There’s no question that change is hard. Start small. Schedule time for a run, a hot shower, or a walk around the block. Whatever you choose, make it a priority in your life and keep building upon it, until making time for you becomes a regular part of your day and an essential part of who you are.
Create the balance you seek
While most of us plan for the milestones in our lives—marriage, family, graduations, the sale of a business, and retirement—we tend to spend far less time planning for life’s unexpected moments. A leading reason for this is that we’re not as comfortable thinking about the things outside of our direct control. Yet, having a plan in place for both expected and unexpected events can help reduce our anxiety about the things we can’t control.
For example, when it comes to your finances, you can control how much you save, your tolerance for risk, and the steps you take to protect your income and your goals. Other things, such as market volatility, inflation, an economic downturn, or a sudden illness or injury are outside of your direct control. However, the things you can’t control can still create tremendous concern and anxiety. That’s where comprehensive planning comes in. A plan provides a clear path for dealing with uncertainty and a sound framework for managing change.
For example, what if you’re forced to retire early due to an illness or job loss? Will you have enough income to support your goals? What if the market drops 10%, 20% or 30% while you’re in retirement? Will you still be okay? What if you need long-term care? When you have a plan in place, you can stress test it for these and other events, including worst-case scenarios. Your financial advisor is able to analyze the impact that these different scenarios may have on your ability to accomplish your goals. It also enables you and your advisor to make adjustments to your strategy to help you remain track, especially during periods of increased uncertainty like we’re experiencing now. Knowing that you have a plan in place that can adjust to changing circumstances in your life, as well as changes in the markets or economy, goes a long way toward replacing anxiety with confidence.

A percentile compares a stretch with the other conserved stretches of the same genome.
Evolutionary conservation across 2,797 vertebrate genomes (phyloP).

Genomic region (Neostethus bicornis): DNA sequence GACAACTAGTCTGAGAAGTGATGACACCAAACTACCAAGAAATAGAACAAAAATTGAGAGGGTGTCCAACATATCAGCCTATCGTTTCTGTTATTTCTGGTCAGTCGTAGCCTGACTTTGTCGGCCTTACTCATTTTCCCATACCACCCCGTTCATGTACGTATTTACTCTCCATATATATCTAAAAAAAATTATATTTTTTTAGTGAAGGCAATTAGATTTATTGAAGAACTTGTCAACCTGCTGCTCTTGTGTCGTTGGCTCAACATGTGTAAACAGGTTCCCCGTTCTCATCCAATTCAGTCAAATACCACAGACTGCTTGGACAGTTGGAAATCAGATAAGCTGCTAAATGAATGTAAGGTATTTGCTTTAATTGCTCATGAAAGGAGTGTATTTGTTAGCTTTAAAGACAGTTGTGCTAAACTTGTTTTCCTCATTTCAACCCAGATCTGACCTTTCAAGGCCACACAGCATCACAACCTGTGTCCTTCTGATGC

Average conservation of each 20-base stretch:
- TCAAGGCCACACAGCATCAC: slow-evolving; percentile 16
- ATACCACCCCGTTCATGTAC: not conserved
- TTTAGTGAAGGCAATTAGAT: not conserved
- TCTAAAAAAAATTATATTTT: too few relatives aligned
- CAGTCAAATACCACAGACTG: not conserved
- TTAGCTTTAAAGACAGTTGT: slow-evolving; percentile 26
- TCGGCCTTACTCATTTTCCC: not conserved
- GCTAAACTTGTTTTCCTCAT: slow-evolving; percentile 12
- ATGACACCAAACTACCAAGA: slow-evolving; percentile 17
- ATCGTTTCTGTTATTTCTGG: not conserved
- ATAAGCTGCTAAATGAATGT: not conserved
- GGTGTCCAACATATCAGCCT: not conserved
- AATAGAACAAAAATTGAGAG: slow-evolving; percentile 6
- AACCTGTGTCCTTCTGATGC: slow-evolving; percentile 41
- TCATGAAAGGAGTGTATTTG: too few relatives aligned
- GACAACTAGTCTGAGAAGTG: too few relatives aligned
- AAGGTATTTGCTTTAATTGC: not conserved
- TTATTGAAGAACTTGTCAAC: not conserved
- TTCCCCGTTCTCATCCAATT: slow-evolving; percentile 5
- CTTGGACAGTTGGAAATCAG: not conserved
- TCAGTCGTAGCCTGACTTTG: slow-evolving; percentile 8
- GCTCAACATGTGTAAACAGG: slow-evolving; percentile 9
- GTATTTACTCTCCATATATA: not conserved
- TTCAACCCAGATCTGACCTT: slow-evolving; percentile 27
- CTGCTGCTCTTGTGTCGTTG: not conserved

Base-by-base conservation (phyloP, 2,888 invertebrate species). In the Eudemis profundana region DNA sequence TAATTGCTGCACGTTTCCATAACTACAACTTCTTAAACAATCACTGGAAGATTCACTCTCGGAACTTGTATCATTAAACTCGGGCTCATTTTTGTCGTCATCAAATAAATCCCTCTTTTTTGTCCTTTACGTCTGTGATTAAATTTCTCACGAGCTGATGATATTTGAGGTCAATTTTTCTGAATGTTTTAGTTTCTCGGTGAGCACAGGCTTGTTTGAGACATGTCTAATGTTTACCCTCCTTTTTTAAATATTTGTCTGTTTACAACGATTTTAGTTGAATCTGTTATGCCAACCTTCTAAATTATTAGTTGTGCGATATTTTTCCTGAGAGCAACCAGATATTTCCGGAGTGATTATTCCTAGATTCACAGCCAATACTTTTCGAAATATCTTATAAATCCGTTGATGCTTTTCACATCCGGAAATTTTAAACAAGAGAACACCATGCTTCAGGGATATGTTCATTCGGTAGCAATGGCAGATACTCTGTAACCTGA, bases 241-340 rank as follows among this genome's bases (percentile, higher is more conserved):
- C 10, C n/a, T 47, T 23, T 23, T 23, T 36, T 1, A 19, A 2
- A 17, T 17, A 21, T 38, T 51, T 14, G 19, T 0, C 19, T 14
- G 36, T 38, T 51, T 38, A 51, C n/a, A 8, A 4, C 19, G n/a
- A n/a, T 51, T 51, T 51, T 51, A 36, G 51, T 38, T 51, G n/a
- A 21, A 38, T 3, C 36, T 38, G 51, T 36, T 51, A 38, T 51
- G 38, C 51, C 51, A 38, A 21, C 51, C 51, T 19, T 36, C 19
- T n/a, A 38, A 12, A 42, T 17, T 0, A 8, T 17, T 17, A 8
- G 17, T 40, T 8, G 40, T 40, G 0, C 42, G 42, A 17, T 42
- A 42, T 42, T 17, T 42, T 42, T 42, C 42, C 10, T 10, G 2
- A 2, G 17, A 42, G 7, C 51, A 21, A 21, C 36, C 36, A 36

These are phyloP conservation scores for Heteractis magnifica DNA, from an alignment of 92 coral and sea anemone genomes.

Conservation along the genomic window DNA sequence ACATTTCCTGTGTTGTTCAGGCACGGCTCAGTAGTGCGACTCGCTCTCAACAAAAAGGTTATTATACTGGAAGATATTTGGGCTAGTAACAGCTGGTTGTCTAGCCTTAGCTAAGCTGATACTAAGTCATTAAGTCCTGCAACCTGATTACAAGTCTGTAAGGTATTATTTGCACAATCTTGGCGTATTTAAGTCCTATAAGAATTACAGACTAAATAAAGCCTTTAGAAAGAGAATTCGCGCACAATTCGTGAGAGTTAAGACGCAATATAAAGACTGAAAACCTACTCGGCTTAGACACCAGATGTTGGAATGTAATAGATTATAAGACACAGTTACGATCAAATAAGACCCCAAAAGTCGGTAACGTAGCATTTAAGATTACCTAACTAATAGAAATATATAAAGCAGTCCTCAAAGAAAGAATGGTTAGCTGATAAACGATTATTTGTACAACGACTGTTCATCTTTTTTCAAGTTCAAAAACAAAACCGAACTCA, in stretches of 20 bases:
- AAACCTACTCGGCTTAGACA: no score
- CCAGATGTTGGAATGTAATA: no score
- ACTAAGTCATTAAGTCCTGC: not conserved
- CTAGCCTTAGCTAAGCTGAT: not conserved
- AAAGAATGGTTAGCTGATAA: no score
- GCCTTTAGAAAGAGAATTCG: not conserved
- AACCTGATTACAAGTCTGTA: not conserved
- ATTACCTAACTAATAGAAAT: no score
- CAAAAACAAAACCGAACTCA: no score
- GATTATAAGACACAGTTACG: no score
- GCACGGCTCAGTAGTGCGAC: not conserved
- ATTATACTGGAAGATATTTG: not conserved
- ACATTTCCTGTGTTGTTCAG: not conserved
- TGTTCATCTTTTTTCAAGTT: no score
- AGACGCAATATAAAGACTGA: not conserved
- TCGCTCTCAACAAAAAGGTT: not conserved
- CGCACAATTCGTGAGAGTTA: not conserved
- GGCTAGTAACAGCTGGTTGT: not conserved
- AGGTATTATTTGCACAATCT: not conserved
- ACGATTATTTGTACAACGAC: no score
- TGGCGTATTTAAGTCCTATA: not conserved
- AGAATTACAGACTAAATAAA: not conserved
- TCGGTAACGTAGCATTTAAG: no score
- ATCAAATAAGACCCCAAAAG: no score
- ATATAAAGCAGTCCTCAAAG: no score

Ask for help
Finally, don’t be afraid to ask for help. Juggling multiple priorities can take a toll. Overextending yourself can make it more challenging to meet your responsibilities, including caring for loved ones. It’s likely that family members and friends want to help out, but don’t know what you need. Make a list of things that others can take off of your plate and be specific. The more specific you are, the more likely you will be able to check something off your list.
If you’re concerned about your finances, schedule time to talk with a financial advisor about your situation. The right advisor will be objective and nonjudgmental (and you may hear them use the term fiduciary). Their job is to help you get to a place where you are confident about your family’s financial future—whether that’s providing a second opinion on your current strategy or putting a plan in place to begin building wealth.
This article was written by Ron Carson from Forbes and was legally licensed through the Industry Dive publisher network. Please direct all licensing questions to email@example.com.